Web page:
Farmers’ Market Summer Bruschetta

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Farmers’ Market Bruschetta

Grape tomatoes are abundant at farmers’ markets this time of year, and I’ve got the perfect way to use them up! My recipe for Summer Bruschetta is a scrumptious starter course and makes one fine appetizer with drinks. Fun fact for ya: The Italian word Bruschetta translates to, “slice of toasted bread seasoned with oil and garlic.” If you’ve never cooked slices of bread in melted butter on the stove top, start living. There’s no time like the present!

I’m a firm believer in supporting Georgia farmers and shopping local whenever possible. All of the ingredients in my recipe are locally sourced, but can certainly be substituted wherever you live. I encourage you to visit a farmers’ market near you for fresh, local and nutritious ingredients! This recipe is simple, sweet and satisfying.

Learn more about the Statesboro Main Street Farmers Market and Tuesday Market in the Park.


Farmers’ Market Summer Bruschetta

Ingredients

  • 2 Tablespoons of Georgia Olive Oil
  • 6 cloves of garlic, minced
  • Half of 1 medium Vidalia onion, finely chopped
  • 2 pints red and yellow grape tomatoes, halved
  • Balsamic Vinegar to taste
  • 1 tsp sugar
  • 1 bunch fresh basil, separated into leaves, rolled up tightly and sliced (chiffonade)
  • Kosher salt and freshly ground black pepper
  • 1 Sugar Magnolia Bakery & Café Baguette
  • 1 whole garlic clove, peeled
  • 1 stick of butter

Directions
Heat olive oil in a medium skillet. Add garlic and onion and stir for about one minute. Pour into a mixing bowl and let cool slightly.

Add tomatoes, a splash of balsamic vinegar, sugar and basil. Season to taste with salt & pepper. Toss to coat. If time permits, refrigerate for one hour.  If not, it is fine to use immediately.

Cut the baguette into diagonal slices. Melt half the butter in the same skillet you used for the garlic. Cook the baguette on both sides until golden brown. Rub toast with one whole garlic clove while hot. Repeat with remaining butter and bread.

To serve, stir the tomato mixture and spoon generously over toasted baguette slices.

Special Event
You’re also invited to join me at the Statesboro Mainstreet Farmers’ Market this Saturday, Aug. 17, 2013 from 9 a.m. – 12:30 p.m. I hope you’ll stop by the Celebrity Chef tent to say hi and get a taste of my Summer Bruschetta! Be sure to listen out for my radio commercial (below) on air this week promoting the market.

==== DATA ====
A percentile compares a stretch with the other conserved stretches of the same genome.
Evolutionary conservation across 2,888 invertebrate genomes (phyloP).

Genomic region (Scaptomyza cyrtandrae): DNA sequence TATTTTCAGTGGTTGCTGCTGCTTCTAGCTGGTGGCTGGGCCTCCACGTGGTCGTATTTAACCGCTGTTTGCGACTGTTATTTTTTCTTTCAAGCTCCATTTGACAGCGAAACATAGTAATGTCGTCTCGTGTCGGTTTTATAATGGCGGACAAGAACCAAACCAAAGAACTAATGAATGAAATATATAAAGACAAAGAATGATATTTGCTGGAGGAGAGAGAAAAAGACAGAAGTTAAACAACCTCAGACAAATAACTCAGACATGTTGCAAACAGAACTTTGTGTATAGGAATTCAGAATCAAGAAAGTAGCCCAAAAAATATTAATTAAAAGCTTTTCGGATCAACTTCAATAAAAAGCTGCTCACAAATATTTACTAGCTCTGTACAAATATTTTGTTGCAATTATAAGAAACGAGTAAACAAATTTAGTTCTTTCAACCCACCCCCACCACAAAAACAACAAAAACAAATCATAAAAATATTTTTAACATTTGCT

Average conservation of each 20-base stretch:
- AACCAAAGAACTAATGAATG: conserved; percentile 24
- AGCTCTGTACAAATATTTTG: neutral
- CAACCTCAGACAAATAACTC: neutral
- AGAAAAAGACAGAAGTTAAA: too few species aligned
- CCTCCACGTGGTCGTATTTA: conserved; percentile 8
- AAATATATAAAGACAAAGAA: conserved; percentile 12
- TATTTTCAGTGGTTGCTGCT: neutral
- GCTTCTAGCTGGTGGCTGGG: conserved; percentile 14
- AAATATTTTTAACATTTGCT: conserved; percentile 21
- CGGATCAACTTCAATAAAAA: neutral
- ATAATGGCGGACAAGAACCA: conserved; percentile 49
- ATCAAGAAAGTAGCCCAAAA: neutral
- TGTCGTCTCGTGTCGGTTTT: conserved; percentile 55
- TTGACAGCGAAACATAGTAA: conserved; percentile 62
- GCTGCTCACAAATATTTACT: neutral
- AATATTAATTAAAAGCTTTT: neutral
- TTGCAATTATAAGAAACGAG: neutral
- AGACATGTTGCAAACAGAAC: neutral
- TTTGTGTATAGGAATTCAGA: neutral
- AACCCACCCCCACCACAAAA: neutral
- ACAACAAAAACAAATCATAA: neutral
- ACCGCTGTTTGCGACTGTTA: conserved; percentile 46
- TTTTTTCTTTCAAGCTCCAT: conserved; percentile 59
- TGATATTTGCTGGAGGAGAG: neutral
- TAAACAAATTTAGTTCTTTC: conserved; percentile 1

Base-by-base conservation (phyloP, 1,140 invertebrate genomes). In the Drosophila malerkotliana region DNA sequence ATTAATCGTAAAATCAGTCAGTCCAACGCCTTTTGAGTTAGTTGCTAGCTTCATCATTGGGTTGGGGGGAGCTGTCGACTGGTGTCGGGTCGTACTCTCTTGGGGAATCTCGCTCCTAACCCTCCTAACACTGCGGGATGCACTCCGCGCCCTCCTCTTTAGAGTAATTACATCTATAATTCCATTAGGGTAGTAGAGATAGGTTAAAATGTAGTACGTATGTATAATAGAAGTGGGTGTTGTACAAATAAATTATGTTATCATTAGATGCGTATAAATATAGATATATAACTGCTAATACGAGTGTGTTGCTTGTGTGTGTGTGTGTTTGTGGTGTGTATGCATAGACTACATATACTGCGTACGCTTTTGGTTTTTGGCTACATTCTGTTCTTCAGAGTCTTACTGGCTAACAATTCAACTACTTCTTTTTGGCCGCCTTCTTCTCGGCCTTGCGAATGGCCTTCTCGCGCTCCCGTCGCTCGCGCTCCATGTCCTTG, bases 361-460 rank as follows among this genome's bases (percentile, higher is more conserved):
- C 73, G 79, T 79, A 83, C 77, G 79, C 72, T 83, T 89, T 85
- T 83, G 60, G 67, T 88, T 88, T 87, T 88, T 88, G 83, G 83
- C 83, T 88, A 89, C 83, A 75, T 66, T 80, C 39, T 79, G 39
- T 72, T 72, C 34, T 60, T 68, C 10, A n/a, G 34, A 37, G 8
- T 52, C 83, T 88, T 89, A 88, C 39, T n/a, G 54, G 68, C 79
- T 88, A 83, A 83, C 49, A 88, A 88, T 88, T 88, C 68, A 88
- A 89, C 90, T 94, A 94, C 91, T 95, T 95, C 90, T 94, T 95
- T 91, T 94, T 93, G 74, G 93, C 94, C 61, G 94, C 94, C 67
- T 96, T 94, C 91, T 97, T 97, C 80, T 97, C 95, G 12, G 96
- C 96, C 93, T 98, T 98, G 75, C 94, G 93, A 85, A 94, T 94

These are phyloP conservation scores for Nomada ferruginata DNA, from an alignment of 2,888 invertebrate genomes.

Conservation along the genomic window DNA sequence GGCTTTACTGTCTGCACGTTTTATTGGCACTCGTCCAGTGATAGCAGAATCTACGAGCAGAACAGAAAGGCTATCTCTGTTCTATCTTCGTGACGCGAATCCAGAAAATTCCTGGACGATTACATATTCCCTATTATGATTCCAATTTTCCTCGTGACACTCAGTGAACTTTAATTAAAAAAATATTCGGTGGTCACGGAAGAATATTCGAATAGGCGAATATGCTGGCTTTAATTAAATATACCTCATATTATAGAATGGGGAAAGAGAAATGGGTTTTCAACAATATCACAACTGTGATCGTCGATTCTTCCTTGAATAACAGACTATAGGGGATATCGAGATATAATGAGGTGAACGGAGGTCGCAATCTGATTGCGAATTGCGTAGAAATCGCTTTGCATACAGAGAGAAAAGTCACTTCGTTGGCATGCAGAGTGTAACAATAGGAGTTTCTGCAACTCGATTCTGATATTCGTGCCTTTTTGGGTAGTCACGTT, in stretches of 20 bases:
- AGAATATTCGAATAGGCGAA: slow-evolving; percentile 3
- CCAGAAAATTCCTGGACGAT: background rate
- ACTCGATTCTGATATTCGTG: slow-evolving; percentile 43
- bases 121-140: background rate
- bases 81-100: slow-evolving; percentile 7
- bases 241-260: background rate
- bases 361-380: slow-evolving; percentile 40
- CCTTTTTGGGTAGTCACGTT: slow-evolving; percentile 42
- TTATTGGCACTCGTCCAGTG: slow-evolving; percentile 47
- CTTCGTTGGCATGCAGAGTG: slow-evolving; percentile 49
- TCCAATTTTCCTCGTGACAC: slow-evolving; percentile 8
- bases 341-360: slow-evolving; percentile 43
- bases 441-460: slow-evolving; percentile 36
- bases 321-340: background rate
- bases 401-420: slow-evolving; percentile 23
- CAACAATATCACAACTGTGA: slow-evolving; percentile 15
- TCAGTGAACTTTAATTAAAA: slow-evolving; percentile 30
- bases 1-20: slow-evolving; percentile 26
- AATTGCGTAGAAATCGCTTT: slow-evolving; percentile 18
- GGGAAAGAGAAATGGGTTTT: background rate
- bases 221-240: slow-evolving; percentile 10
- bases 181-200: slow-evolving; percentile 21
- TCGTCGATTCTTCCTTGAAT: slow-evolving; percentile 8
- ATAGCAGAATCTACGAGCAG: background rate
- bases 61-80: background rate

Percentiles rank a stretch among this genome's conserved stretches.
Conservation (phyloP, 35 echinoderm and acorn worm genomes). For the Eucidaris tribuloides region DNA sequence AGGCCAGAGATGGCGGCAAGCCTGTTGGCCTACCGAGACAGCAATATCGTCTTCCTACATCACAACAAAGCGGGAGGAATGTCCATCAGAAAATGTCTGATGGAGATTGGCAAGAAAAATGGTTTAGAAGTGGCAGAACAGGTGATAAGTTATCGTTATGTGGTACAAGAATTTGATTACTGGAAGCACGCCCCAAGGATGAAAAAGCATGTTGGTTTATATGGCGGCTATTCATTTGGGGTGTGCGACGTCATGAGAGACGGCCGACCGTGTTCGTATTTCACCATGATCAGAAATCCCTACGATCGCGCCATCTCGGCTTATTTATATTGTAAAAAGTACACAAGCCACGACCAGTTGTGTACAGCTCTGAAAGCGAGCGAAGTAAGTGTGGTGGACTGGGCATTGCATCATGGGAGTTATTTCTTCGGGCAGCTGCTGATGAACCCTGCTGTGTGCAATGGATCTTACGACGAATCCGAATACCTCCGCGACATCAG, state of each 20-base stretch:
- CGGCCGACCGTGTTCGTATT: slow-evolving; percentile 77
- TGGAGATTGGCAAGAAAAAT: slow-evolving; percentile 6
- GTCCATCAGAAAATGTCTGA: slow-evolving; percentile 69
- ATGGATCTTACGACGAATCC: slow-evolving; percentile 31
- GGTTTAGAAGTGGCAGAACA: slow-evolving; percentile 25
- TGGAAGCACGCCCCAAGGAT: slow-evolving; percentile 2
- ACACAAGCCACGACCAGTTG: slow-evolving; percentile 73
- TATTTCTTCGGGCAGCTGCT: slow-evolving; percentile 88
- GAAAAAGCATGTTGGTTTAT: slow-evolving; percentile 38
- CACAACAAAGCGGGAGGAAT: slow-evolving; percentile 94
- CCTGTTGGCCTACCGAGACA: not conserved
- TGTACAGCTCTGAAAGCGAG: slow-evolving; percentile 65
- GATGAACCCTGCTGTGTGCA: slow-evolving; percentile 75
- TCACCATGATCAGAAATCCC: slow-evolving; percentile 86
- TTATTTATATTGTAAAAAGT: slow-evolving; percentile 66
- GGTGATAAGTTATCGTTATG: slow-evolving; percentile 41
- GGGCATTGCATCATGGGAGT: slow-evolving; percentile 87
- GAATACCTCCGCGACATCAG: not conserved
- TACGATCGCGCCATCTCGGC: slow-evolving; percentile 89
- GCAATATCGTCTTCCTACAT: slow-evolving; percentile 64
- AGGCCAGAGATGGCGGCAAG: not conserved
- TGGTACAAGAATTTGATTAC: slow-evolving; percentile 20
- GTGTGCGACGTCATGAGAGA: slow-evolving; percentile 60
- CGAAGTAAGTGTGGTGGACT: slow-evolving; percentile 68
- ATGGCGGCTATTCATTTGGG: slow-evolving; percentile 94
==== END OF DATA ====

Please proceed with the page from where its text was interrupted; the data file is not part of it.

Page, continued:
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Homemade Pimiento-Cheese, A Revelation

 “Juicy tomatoes and pimiento cheese are dreamy together. Especially when they’re in bite-size form.” Denise Gee, Porch Parties

If I’m being honest, my memories of pimiento cheese are not fond. The words alone make me envision those store-bought, orange-colored round tubs that my grandma kept faithfully on the second shelf of the refrigerator growing up, at eye level next to the sweet tea. I will never forget her spreading that unappetizing orange substance between two pieces of white bread. Fortunately, however, making pimento cheese at home takes on a whole new meaning. This Southern classic is really nothing more than a combination of garden-fresh vegetables and delicious cheeses bound by mayonnaise and seasoned to taste. It’s really quite versatile–spread it on crackers, use it to top off your hamburger or in this case, fill up plump cherry tomatoes.

This recipe was inspired by Porch Parties, a fantastic entertaining book I picked up on St. Simons Island. With only a few ingredients, the most time-consuming part about it is slicing the tomatoes and removing the pulp. You’ll need a small onion, 3 fresh garlic cloves, some jalapeno peppers, cherry tomatoes and of course a 7 ounce jar of sliced pimientos. As for the cheese, you’ll use a 1/2 pound of yellow mild cheddar and 1/2 pound of white sharp cheddar, shredded. The mixture is then seasoned with white pepper and held together with a cup of mayonnaise.

A pimento or cherry pepper is a variety of a large, red, heart-shaped chili pepper that’s sweet, succulent and more aromatic than the red bell pepper. In my grocery store, they were located on the international aisle with the salsa, not on the aisle with the pickles and olives, like you might think.

Slice off the stems of your cherry tomatoes, then with a melon baller, scoop out the pulp. You’ll need about 24 tomatoes.
While the tomatoes drain on paper towels, remove the seeds and the veins from your jalapeno peppers, de-skin the onion and hull your garlic cloves. Quarter the onion to help your food processor out, throw everything in and give it a whirl…

They smell really good all diced up! Drain the vegetable mixture to get rid of the natural water from the peppers and onions. This will help your mixture to be less runny.

Meanwhile, shred up your cheeses.
Combine the drained pimientos and the chopped vegetables with the cheese. Then add in your mayonnaise. The recipe called for 1 cup, but in hindsight, I would’ve only added about half. I ended up adding more cheese to balance things out. I am not a fan of mayonnaise so, if you’re like me–there’s good news! You can’t taste it. The mayonnaise really just serves as a binder, the taste is very subtle. Season generously with white pepper and a little salt.

Put about a teaspoon of the mixture in each cherry tomato halve, then top them off with slivered jalapeno peppers. They make such pretty, colorful bites and are fun to serve.

Be sure to try the spread on crackers too.

The jalapeno-pimiento cheese stuffed cherry tomatoes are sweet with a little heat and the flavor of the sharp cheese is a nice bite. On the next go ’round, I’ll make just a few tweaks: include less mayo, cut back on the onion, include more cheese–add Wickles.

What’s your take on pimiento cheese? If you’ve never made it at home, give it a chance!